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Major Asset Performance Review In 2022

Author
|Updated January 11, 2023 09:08
281

Global investors experienced a tumultuous year in 2022 as several asset classes remained volatile. This detailed article looks at multiple asset classes and what impacted their performance in the last year.


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2022: Asset Performance Market Review

We analyzed 287 different assets across six categories - stocks, bonds, commodities, real estate, currencies, crypto - in 53 countries and regions worldwide. All return data is presented in U.S. dollars to easily compare asset returns in different countries and geographies.


Here are the specific details:


  • Global stocks: Over 80% of the 123 stock assets recorded declines this year, with an average drop of 11.43%. Energy-related equity assets saw the most significant gains, 


  • Global bonds: Out of the 51 bond assets, only U.S. short-term treasury bonds closed slightly positive. All other bond assets closed lower, with an average decline of -15.72%. Long-term treasury bonds from developed countries saw the largest declines.


  • Commodities: More than 70% of the commodities analyzed experienced gains with an average return of 11.13%. Natural gas and crude oil saw the highest gains, while copper, cotton, coffee, and other assets declined the most.


  • Crypto and bitcoin market: Bitcoin prices fell almost 65% in 2022, which was its worst performance since 2018 when the digital asset fell 73%. The total market cap of cryptocurrencies fell to $798 billion, down from $2.9 trillion in November 2021. 


  • Global Currencies: The U.S. dollar posted its best year in 2022 in seven years on the back of rate hikes and fears of a global slowdown. The USD rose 7.9% annually against a basket of currencies, while the Euro and GBP fell 5.9% and 10.8%, respectively, in 2022. 


  • Global real estate: A rising interest rate environment led to a worldwide decline in real estate prices, with an average fall of 24.8%. European real estate was particularly hard-hit, with Swedish and German real estate falling by more than 50%.


Next, we will analyze the key trends that impacted asset prices and try to estimate how global markets will perform in 2023. Finally, looking at the macroeconomic fundamentals, we may also be able to identify asset class returns with upside potential and those trading at reasonable valuations.


The overall performance of most asset classes was abysmal in 2022, except for a few, such as crude oil and other commodities. Let's see why.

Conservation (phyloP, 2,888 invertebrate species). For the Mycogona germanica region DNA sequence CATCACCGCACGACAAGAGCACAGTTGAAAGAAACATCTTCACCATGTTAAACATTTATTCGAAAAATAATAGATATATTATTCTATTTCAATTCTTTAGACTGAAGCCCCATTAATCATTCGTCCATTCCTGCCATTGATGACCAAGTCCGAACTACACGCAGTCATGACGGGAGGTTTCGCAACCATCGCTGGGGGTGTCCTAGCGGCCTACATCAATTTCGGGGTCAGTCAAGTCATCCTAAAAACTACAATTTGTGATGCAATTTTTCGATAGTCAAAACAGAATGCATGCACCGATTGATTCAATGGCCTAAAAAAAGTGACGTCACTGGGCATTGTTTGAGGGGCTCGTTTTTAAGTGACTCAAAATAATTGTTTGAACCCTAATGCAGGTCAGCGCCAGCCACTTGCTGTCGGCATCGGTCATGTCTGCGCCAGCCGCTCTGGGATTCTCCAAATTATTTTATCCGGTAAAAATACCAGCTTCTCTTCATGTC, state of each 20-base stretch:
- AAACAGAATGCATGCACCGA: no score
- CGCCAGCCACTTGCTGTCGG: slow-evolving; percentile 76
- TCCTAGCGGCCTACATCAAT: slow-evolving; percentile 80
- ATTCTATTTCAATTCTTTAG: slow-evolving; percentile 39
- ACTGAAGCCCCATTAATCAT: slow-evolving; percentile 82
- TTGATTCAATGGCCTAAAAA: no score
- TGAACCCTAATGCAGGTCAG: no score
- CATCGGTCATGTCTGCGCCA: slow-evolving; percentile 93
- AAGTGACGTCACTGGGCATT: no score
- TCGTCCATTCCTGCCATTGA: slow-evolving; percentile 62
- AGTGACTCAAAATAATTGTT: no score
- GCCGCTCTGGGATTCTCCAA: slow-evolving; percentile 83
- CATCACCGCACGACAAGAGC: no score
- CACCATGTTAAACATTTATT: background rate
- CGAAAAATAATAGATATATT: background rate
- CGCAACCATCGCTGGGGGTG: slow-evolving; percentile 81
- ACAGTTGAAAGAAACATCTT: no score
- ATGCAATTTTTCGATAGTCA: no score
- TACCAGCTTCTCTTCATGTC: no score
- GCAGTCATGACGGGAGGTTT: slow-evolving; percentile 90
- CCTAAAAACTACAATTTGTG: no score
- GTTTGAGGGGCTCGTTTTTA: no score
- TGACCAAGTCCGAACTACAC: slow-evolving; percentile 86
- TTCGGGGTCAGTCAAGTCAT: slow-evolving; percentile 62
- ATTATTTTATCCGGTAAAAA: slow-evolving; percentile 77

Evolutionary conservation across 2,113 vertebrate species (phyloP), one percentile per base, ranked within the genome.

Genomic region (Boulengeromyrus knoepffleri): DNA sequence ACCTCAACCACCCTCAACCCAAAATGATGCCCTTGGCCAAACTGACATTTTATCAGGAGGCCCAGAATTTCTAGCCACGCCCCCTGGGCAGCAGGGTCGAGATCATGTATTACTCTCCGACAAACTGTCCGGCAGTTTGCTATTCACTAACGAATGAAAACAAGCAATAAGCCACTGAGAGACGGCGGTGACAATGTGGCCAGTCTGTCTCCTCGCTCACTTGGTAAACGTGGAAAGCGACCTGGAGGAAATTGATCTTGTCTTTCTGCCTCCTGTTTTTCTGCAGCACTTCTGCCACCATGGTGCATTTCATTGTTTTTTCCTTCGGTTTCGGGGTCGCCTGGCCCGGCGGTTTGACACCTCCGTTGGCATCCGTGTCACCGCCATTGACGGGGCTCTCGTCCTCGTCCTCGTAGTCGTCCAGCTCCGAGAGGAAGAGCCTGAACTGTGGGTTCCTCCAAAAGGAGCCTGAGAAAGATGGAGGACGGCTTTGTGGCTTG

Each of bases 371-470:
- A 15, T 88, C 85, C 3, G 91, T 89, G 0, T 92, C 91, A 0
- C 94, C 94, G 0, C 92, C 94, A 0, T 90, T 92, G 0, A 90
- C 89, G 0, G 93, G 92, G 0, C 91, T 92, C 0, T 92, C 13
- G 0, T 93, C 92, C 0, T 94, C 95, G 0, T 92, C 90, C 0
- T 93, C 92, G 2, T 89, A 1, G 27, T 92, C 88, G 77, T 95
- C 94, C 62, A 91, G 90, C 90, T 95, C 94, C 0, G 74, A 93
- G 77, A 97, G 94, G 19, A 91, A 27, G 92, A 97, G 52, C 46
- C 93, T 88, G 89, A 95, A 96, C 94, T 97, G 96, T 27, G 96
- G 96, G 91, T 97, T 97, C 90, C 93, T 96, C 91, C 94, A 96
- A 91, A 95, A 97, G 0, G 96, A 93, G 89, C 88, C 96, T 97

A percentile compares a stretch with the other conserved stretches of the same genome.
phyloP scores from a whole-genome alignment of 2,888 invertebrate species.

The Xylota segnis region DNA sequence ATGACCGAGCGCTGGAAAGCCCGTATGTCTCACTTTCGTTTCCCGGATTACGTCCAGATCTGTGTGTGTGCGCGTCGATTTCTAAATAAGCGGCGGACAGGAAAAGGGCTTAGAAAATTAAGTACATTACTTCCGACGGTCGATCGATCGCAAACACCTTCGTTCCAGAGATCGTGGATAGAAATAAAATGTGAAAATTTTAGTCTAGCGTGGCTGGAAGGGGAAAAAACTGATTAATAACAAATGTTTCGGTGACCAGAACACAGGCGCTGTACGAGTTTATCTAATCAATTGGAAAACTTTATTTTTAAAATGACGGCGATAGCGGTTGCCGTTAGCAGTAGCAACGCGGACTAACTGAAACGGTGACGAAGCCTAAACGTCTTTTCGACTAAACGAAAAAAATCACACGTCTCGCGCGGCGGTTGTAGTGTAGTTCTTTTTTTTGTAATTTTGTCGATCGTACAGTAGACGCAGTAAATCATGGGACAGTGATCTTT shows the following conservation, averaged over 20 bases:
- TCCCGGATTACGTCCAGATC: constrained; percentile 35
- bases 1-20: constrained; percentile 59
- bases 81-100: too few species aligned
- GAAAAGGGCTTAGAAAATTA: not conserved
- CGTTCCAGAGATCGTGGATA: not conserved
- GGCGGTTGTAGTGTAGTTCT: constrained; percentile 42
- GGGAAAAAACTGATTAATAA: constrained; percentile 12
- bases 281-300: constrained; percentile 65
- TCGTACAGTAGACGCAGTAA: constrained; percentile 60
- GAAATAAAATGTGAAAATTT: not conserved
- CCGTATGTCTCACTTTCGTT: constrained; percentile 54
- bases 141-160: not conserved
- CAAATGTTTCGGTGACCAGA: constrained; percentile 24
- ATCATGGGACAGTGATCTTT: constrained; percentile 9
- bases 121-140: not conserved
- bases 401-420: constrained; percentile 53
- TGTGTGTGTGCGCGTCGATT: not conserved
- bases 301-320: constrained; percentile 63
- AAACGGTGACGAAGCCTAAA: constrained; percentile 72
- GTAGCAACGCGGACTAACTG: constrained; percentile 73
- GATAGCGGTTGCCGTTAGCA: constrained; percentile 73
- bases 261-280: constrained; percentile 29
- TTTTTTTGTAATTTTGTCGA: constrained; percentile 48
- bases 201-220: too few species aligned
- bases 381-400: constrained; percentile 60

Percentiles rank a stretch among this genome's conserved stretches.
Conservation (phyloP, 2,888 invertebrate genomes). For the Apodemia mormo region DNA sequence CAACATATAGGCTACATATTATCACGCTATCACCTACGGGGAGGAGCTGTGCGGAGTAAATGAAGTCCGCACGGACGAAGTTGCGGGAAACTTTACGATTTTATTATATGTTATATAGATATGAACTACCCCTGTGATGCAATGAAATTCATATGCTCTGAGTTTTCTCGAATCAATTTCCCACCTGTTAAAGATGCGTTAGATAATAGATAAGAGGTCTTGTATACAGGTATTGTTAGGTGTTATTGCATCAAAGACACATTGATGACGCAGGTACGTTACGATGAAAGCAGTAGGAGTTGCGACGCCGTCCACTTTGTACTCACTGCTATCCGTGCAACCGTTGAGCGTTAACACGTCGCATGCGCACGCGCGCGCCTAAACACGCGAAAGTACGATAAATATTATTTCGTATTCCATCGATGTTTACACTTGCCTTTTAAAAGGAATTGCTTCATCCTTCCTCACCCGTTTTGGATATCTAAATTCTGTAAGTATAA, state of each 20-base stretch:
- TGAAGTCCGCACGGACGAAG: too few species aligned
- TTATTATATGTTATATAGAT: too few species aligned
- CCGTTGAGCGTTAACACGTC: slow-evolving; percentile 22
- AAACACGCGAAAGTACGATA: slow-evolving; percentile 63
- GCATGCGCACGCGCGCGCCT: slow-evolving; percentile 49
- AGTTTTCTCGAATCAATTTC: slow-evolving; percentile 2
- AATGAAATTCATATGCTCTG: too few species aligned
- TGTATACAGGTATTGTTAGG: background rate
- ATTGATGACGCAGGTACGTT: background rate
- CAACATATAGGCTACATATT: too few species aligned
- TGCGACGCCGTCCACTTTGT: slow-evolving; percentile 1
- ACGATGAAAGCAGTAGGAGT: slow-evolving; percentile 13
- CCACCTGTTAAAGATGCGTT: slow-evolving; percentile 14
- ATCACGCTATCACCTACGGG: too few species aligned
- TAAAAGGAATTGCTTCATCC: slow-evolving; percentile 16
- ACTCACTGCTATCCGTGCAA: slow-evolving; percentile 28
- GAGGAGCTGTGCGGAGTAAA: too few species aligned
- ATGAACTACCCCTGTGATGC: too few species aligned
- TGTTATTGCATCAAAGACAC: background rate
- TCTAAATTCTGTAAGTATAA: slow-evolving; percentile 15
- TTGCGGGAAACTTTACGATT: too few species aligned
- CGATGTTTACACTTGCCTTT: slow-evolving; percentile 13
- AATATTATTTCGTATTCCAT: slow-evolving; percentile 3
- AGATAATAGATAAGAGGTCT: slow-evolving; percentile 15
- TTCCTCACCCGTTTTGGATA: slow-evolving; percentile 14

Stock and bond market sell-off

Equity investors lost massive wealth in 2022 as most stock markets, including the United States, Europe, China, and South Korea, experienced significant declines. While the S&P 500 index fell almost 20%, the tech-heavy Nasdaq Composite index declined by 33.1% in 2022.


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Historically, the stock market and the bond market have an inverse relationship. For example, during the financial crash of 2008, global equities fell off a cliff, but the bond market performed considerably well. However, in more than four decades, 2022 was the worst year for stocks and bonds as bond prices plummeted on the back of interest rate hikes. But the Chinese bond market was an exception which gained pace in the first ten months of 2022. 


Last year, yields on 10-year government bonds in the U.S., Euro Zone, and U.K. saw significant increases, with the yield on U.S. bonds rising from 1.5% to 4.3%, the yield on eurozone bonds rising from -0.2% to 2.55%, and the yield on U.K. bonds rising to 4.3%.


These economies saw their yields rise by 300 basis points, resulting in a drop of approximately 30% in bond prices. 


The decline was exacerbated by the fact that bond operations are often leveraged, leading to more considerable declines. Increases in bond yield and price drops led to substantial losses in pension funds and bond investment income for some financial institutions. 


Japan, which has a history of zero interest rates, saw its ten-year government bond yield rise from 0.1% to 0.26%. On the other hand, the yield on Chinese government bonds remained relatively stable, fluctuating between 2.8% and 3.0%.


Commodities and crude oil